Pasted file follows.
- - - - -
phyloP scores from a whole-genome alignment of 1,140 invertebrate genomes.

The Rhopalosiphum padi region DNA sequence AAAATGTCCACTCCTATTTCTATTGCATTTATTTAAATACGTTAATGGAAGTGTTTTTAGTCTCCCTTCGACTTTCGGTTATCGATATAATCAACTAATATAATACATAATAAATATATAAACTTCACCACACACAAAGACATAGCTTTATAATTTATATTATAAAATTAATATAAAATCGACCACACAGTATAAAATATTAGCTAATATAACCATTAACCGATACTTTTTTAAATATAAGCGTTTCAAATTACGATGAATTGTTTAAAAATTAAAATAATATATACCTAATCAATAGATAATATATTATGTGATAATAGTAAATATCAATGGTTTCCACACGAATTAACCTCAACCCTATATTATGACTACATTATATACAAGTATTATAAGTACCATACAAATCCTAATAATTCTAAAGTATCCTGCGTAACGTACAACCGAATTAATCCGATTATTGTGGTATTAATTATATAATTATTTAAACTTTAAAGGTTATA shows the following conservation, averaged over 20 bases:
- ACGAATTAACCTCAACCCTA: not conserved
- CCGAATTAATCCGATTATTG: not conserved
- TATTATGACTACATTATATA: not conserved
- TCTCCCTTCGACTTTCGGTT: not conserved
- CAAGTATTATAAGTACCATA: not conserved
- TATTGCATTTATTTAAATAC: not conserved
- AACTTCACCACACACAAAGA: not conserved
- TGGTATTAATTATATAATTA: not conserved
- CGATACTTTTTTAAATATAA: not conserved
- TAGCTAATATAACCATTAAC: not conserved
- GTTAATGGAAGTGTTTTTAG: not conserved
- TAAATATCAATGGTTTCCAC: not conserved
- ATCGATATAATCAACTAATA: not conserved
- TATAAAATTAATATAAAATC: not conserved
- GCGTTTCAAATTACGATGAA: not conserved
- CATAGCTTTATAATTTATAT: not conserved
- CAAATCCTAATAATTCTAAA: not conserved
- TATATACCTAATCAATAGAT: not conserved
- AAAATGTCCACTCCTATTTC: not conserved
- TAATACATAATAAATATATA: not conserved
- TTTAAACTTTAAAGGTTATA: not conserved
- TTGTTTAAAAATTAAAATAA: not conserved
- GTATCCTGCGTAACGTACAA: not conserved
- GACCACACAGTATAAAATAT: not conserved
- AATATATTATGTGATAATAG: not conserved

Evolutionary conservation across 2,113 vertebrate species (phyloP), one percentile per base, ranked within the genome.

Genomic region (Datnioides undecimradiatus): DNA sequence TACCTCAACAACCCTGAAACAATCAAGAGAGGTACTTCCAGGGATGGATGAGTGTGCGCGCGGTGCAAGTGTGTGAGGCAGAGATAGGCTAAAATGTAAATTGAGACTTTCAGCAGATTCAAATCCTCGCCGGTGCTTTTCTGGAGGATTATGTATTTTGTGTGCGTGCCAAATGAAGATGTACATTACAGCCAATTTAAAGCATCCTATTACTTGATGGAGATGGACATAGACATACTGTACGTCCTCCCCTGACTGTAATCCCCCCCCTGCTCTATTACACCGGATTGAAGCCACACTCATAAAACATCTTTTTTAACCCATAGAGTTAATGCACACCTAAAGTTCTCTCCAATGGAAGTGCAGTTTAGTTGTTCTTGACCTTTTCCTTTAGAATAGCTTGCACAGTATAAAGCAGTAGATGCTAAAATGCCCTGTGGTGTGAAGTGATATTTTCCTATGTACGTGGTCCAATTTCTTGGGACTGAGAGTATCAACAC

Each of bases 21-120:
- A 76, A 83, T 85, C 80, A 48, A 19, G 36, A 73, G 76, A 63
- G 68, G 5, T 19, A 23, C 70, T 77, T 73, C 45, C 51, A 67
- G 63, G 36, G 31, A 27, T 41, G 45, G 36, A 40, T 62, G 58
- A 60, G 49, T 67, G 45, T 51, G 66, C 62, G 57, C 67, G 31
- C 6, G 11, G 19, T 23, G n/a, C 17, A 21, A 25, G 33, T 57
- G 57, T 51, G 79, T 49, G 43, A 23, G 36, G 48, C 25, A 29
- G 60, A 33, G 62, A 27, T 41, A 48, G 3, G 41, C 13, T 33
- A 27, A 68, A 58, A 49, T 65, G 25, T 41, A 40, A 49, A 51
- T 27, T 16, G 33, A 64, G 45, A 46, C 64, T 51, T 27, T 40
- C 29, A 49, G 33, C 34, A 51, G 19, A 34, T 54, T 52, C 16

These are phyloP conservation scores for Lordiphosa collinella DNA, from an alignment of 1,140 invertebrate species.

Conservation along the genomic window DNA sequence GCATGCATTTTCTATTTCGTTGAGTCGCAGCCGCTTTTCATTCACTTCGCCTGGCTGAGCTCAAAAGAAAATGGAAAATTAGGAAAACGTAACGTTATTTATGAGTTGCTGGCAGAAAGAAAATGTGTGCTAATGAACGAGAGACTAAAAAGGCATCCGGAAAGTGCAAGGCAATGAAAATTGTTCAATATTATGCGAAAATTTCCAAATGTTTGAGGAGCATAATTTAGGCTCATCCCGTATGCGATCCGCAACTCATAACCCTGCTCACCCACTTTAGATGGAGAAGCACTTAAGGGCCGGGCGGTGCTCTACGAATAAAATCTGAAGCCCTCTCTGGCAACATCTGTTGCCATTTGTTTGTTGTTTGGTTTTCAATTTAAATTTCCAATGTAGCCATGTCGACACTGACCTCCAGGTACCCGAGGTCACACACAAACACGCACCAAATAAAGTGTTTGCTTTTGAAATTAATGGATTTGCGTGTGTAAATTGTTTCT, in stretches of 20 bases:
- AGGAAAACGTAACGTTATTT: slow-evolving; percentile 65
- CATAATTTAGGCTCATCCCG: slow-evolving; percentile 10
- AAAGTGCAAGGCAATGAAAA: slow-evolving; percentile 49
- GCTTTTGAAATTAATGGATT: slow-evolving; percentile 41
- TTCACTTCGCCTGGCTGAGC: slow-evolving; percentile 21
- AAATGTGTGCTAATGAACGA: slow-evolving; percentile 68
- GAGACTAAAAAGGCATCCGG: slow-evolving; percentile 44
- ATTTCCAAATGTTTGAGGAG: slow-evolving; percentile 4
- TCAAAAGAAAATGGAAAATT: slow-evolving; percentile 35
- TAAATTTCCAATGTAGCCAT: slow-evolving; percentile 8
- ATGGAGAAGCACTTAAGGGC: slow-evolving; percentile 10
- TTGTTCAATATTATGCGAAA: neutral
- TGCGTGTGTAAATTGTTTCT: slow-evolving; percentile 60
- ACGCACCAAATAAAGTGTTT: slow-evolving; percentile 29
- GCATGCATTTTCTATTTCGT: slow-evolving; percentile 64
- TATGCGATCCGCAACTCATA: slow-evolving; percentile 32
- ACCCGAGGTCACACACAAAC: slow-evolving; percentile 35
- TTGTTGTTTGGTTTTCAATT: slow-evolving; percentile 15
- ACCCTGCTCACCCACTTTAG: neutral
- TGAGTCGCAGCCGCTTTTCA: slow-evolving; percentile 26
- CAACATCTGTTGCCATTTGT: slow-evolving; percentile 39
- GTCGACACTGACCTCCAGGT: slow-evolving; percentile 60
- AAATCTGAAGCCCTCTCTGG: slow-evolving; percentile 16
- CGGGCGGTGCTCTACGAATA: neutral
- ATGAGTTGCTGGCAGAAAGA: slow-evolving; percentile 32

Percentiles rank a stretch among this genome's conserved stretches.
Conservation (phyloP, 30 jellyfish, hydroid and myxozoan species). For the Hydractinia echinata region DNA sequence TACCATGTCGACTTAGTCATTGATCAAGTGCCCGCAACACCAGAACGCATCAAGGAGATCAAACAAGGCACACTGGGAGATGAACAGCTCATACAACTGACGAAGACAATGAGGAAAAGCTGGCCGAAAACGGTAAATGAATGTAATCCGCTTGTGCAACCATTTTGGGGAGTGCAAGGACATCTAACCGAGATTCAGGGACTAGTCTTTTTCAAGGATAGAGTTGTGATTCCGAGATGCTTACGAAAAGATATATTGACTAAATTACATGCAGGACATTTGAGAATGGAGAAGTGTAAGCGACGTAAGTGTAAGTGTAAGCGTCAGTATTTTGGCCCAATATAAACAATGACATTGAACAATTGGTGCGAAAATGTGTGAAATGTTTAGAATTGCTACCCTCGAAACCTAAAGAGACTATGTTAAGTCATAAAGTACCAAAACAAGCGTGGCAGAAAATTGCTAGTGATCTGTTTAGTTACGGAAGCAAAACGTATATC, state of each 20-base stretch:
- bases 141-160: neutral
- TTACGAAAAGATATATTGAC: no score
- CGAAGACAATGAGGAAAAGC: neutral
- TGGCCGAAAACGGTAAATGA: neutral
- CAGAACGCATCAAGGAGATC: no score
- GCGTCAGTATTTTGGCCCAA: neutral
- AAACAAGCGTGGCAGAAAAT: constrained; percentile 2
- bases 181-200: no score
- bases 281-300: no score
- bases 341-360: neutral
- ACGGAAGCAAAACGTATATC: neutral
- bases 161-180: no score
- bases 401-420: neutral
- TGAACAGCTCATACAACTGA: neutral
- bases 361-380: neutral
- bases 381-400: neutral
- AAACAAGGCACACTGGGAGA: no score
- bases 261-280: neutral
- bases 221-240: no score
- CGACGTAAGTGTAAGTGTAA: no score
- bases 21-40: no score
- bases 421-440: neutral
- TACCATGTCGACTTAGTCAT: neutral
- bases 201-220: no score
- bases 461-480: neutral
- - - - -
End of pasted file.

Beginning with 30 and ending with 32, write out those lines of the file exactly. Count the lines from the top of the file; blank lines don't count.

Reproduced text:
Each of bases 21-120:
- A 76, A 83, T 85, C 80, A 48, A 19, G 36, A 73, G 76, A 63
- G 68, G 5, T 19, A 23, C 70, T 77, T 73, C 45, C 51, A 67